Katie J Mylonas, Neil A Turner, Sumia A Bageghni, Christopher J Kenyon, Christopher I White, Kieran McGregor, Robert A Kimmitt, Richard Sulston, Valerie Kelly, Brian R Walker, Karen E Porter, Karen E Chapman, and Gillian A Gray
We have previously demonstrated that neutrophil recruitment to the heart following myocardial infarction (MI) is enhanced in mice lacking 11β-hydroxysteroid dehydrogenase type 1 (11β-HSD1) that regenerates active glucocorticoid within cells from intrinsically inert metabolites. The present study aimed to identify the mechanism of regulation. In a mouse model of MI, neutrophil mobilization to blood and recruitment to the heart were higher in 11β-HSD1-deficient (Hsd11b1 − / −) relative to wild-type (WT) mice, despite similar initial injury and circulating glucocorticoid. In bone marrow chimeric mice, neutrophil mobilization was increased when 11β-HSD1 was absent from host cells, but not when absent from donor bone marrow-derived cells. Consistent with a role for 11β-HSD1 in ‘host’ myocardium, gene expression of a subset of neutrophil chemoattractants, including the chemokines Cxcl2 and Cxcl5, was selectively increased in the myocardium of Hsd11b1 − / − mice relative to WT. SM22α-Cre directed disruption of Hsd11b1 in smooth muscle and cardiomyocytes had no effect on neutrophil recruitment. Expression of Cxcl2 and Cxcl5 was elevated in fibroblast fractions isolated from hearts of Hsd11b1 − / − mice post MI and provision of either corticosterone or of the 11β-HSD1 substrate, 11-dehydrocorticosterone, to cultured murine cardiac fibroblasts suppressed IL-1α-induced expression of Cxcl2 and Cxcl5. These data identify suppression of CXCL2 and CXCL5 chemoattractant expression by 11β-HSD1 as a novel mechanism with potential for regulation of neutrophil recruitment to the injured myocardium, and cardiac fibroblasts as a key site for intracellular glucocorticoid regeneration during acute inflammation following myocardial injury.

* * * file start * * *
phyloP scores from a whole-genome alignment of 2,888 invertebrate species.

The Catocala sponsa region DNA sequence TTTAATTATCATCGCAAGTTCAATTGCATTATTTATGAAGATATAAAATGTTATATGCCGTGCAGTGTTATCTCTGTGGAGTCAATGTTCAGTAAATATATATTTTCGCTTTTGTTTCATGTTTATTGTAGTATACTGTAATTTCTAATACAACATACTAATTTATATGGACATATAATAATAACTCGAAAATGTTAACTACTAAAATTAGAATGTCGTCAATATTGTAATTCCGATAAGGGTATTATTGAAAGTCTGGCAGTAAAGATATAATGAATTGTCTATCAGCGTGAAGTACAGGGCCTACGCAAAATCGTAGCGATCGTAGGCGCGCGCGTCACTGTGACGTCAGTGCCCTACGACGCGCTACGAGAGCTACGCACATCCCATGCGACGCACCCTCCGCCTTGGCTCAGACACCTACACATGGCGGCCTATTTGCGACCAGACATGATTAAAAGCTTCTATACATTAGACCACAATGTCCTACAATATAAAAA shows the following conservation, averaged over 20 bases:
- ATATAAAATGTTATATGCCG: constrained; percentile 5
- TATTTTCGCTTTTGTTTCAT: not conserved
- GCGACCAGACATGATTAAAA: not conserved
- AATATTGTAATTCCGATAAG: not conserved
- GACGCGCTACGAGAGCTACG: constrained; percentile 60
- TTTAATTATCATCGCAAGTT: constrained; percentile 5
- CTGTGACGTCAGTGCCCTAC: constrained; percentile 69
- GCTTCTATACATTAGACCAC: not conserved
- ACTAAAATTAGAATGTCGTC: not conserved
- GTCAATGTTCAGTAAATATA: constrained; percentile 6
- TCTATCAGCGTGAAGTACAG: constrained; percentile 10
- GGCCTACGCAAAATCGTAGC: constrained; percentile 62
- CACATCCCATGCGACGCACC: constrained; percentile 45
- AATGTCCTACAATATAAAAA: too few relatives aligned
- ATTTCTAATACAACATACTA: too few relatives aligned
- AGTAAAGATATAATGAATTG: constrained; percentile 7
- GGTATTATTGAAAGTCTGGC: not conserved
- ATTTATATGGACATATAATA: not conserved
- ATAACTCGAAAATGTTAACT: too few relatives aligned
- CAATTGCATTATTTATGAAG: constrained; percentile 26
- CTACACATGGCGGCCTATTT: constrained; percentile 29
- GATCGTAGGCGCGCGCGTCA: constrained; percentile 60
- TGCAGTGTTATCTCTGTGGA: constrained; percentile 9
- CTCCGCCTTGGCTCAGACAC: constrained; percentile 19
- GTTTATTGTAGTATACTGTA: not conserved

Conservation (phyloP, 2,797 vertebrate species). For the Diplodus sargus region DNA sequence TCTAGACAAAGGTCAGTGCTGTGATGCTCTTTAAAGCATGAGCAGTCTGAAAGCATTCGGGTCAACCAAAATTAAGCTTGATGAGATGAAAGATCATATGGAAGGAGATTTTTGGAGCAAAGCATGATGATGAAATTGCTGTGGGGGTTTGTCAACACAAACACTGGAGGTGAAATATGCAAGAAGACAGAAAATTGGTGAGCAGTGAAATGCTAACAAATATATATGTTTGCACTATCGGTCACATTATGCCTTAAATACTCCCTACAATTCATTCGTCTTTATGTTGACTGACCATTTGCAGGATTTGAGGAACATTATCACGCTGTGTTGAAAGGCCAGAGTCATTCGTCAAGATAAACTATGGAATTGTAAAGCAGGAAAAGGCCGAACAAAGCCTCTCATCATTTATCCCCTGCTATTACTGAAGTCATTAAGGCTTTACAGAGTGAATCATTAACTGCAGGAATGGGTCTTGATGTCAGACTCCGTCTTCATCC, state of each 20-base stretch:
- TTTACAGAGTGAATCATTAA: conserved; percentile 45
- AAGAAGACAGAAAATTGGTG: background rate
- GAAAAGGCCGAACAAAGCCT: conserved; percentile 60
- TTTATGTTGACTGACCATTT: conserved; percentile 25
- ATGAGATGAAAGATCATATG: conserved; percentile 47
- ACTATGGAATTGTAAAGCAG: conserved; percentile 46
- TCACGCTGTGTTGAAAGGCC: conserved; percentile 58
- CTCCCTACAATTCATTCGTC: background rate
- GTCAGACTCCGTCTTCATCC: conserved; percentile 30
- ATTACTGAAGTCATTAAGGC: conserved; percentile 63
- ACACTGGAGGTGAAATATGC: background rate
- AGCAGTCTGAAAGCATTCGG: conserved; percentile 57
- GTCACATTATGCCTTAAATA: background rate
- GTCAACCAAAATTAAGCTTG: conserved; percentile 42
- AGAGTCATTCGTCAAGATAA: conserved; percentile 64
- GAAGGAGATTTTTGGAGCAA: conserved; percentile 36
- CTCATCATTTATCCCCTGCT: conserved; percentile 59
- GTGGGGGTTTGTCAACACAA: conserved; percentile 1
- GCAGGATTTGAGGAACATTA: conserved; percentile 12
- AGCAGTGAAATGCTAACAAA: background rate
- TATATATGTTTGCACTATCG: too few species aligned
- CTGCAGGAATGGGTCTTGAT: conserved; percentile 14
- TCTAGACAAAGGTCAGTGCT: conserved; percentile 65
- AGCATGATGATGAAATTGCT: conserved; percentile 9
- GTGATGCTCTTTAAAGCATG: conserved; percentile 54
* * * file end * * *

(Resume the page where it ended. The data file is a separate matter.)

Maayan Vatarescu, Sapir Bechor, Yulia Haim, Tal Pecht, Tanya Tarnovscki, Noa Slutsky, Ori Nov, Hagit Shapiro, Avishai Shemesh, Angel Porgador, Nava Bashan, and Assaf Rudich